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Figure 1: The operation of the multilateration
(here the special case of trilateration: three distances to three known points determine a new position)

Figure 1: The operation of the multilateration
(here the special case of trilateration: three distances to three known points determine a new position)


Multilateration is the process of determining locations of points by measurement of distances from known points. In Air Traffic Management the measurement of distances is performed by various radar methods by devices installed at these known points. In contrast to triangulation, it does not involve the measurement of angles. That's why big directional antennas are not necessary.

Time-synchronous Measurements

The object to be measured is irradiated (primary radar method) or emits a signal on request (secondary radar method). This echo or response signal is received by a fixed receiver using an omni-directional antenna. The runtime is a measure of the distance. Since a direction determination is not yet possible, the object to be measured is located somewhere around the receiver on a circular line with the radius of the measured distance.

The same process using a second receiver gives a second circle around its fixed position. The object to be measured must be located on one of the two intersections of these circles. This result is still ambiguous. The third receiver from a third fixed position gives an unambiguous result because three circles can only have one common point of intersection.

Synchronicity is established by the time of the transmitted interrogation (or the radar pulse). If each receiver transmits the interrogation itself, the ranging is simple like a monostatic radar. It is an equation with only one unknown quantity, that can be easily calculated. If only one central transmitter emits the interrogation, the distance measurement becomes a bit more complicated like with a bistatic radar. There are now two unknown quantities in the calculation: The distance from the transmitter to the object (which is constant for each receiver) and the distance from the object to the respective receiver.

Figure 2: Non-synchronous multilateration, also-called hyperbolic navigation

Figure 2: Non-synchronous multilateration, also-called hyperbolic navigation

Non-synchronous Multilateration

There is also the possibility that the object to be measured regularly transmits a broadcasting message without any interrogation (example given: ADS-B). Here the exact transmission time is unknown. The receivers only recognize the exact arrival time of the transmission signal. It is therefore not possible to measure the runtime between the object and a single receiver, but only the runtime difference in comparison between the leading edge of the signals in two receivers on different sites. (The transit times in the cable connections between the receivers and the server are calibrated and can be deducted.)

Between two receivers, the different runtime differences are represented as a group of hyperbolas. Each hyperbola in this group corresponds to exactly one measured runtime difference. This means that at this given runtime difference, the object to be measured may be somewhere on this hyperbola.

Further pairs of receivers also measure a difference in runtime and also get a dedicated hyperbola from their individual group of hyperbolas. The intersection of all these selected hyperbolas is the position you are looking for.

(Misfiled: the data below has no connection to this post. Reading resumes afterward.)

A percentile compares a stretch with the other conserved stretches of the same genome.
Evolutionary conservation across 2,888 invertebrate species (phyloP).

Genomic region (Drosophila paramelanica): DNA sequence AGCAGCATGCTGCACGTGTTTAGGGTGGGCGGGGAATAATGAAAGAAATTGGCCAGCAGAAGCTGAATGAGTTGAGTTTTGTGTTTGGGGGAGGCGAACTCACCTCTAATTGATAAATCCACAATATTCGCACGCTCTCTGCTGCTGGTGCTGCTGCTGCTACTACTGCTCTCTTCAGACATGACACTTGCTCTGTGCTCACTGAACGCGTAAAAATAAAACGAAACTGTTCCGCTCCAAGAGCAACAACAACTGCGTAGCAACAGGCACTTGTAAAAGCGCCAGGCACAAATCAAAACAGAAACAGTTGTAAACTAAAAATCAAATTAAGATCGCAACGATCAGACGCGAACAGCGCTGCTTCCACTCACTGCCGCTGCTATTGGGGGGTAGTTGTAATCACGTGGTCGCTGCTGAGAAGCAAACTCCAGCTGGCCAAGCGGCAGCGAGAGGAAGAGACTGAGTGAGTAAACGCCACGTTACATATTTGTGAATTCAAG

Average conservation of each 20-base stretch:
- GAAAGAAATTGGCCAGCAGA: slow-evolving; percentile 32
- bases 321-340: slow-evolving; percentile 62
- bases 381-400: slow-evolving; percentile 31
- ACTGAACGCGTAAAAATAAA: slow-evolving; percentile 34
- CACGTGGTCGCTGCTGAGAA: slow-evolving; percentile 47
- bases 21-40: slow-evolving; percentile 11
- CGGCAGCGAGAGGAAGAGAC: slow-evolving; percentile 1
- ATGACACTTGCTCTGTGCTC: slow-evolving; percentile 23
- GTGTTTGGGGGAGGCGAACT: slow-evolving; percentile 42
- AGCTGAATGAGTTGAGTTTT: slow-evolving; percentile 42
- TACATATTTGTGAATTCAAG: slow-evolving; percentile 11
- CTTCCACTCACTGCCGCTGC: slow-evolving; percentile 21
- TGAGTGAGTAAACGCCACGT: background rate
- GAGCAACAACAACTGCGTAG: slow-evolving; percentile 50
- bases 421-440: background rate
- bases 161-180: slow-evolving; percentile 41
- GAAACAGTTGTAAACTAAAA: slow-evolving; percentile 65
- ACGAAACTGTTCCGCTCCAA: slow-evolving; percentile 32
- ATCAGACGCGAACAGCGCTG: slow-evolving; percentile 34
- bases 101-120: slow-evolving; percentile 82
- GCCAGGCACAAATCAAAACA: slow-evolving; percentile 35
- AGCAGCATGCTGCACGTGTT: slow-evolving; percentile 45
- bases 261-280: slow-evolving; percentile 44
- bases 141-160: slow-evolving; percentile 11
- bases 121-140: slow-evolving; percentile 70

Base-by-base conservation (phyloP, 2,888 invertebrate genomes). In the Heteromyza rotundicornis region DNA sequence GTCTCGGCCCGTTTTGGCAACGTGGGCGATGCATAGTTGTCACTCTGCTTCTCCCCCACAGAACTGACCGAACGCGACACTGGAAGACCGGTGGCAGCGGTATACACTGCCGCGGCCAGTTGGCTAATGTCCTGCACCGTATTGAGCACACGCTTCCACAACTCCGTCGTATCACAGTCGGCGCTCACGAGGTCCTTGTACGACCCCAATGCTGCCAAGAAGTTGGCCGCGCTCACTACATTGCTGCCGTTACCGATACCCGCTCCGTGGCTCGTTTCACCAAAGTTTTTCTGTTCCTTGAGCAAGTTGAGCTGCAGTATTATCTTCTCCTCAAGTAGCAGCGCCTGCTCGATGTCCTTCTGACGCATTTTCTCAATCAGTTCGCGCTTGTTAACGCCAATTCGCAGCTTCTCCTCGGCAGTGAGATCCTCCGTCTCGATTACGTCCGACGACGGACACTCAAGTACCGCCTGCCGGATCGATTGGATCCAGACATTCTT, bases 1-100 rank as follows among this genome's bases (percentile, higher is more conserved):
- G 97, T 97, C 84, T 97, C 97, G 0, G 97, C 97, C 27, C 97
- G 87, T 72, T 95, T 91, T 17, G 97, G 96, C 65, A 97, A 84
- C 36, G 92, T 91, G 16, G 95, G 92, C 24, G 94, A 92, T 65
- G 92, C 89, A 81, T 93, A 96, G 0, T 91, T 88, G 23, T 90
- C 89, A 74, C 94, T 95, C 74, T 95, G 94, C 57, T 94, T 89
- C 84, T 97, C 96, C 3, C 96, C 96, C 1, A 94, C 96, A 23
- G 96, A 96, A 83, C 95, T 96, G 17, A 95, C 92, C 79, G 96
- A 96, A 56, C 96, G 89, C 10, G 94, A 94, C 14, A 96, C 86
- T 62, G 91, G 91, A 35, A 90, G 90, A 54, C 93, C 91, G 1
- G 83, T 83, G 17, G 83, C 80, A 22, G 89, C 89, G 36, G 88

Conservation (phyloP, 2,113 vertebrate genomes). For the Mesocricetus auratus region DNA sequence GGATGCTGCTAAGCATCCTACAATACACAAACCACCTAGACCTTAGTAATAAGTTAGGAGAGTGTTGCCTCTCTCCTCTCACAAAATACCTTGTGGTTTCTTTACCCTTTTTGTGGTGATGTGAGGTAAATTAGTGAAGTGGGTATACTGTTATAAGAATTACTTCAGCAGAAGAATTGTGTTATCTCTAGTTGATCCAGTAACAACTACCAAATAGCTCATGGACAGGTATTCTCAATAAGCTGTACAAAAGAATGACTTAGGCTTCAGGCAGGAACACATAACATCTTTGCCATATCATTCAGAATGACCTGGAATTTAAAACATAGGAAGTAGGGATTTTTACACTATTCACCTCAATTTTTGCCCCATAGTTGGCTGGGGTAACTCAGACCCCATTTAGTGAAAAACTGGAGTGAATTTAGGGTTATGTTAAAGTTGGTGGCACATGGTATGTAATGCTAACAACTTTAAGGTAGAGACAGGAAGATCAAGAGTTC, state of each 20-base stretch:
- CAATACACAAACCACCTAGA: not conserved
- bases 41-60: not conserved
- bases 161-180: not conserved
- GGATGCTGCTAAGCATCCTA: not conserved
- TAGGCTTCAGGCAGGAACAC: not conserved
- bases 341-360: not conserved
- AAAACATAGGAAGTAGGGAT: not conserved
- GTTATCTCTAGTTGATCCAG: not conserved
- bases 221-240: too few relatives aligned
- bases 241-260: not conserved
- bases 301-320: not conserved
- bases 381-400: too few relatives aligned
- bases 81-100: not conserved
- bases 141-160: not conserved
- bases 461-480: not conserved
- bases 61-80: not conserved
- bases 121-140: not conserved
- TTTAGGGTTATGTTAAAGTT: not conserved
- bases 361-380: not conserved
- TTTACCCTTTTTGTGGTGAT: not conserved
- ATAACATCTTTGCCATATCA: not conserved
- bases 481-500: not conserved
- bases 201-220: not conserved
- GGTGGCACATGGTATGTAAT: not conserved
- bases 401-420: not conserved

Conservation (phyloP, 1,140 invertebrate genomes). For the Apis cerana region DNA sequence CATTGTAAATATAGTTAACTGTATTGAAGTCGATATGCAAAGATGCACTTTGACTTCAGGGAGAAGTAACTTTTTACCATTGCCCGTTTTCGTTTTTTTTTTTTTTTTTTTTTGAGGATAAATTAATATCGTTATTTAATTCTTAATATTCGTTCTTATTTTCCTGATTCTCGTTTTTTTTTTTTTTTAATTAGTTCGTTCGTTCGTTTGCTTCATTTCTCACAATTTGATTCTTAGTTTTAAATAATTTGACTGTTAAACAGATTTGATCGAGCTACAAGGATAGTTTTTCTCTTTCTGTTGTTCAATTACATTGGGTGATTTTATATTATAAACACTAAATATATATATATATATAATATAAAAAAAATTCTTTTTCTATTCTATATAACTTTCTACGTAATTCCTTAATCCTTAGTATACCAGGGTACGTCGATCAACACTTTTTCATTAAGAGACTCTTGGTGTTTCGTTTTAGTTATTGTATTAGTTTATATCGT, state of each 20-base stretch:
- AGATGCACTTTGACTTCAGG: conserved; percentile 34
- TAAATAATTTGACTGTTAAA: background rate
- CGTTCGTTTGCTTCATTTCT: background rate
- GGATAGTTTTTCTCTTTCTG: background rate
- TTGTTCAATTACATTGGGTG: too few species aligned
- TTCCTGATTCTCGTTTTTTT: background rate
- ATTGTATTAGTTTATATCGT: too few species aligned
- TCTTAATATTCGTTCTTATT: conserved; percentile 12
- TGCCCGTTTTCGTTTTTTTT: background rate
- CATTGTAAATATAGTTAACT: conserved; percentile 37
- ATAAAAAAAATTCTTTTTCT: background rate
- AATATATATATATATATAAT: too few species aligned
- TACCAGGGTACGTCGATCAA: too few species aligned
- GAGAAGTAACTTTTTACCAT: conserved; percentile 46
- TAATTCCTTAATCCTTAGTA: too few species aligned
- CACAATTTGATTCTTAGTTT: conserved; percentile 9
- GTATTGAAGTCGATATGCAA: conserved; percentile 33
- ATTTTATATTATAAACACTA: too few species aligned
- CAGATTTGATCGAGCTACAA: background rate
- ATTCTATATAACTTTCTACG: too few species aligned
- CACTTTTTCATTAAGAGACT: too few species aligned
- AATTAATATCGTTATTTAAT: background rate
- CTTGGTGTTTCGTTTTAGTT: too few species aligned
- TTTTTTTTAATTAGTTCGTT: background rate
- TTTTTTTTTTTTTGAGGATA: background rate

Technical Realization

Multiple frequency ranges may be used for an application of multilateration to detect moving obstacles at aerodromes. For this purpose, there is a similar transponder in every vehicle on the airfield, as prescribed in airplanes. To alleviate congestion on the 1090 MHz band, the Federal Aviation Administration (FAA) created another option for ADS-B solutions that run on a dedicated 978 MHz band – Universal Access Transceiver, or UAT. 978 UAT radios can be configured to provide both ADS-B “Out” and “In” capability in a single product. The ADS-B “Out” broadcast on 978 MHz carries all the same tracking data sent by Extended Squitter (ES) transponders on 1090 MHz. However, on the ADS-B “In” side, the additional bandwidth afforded by the 978 MHz spectrum allows for a much more extensive list of data uplink services. The ADS-B system provides aircraft/vehicle position information using data provided by the unit’s GPS navigation system and transmitted via Mode S Extended Squitter (1090 MHz) or Universal Access Transceiver (978 MHz). Airport authorities or entities approved by the FAA can apply to operate up to 200 vehicle squitters under a single application.[1]

The location information of the vehicle now has two independent sources: once the GPS integrated with the transponder and additionally the multilateration. In order to alleviate congestion the heavily used response frequency of the secondary radar (1090 MHz), the GPS shuts down the ADS-B when the vehicle is not on taxiways or the runway.

Measurement Errors

By a very large number of such receivers on the airfield measuring errors can be statistically suppressed. Measuring errors occur especially when strong noise or active interference falsify the measurement of the leading edge of the received signal. Furthermore, multiple reflections can affect the measurement of the runtime. The probability of such measurement errors decreases with the reduction of the distance to be measured. Therefore only measurement results from the near range are used for the location determination.

Sources and ressources:

  1. ICAO: Airport Ground Vehicle Automatic Dependent Surveillance – Broadcast (ADS-B) Out Squitter Equipment — 11/14/2011, (online)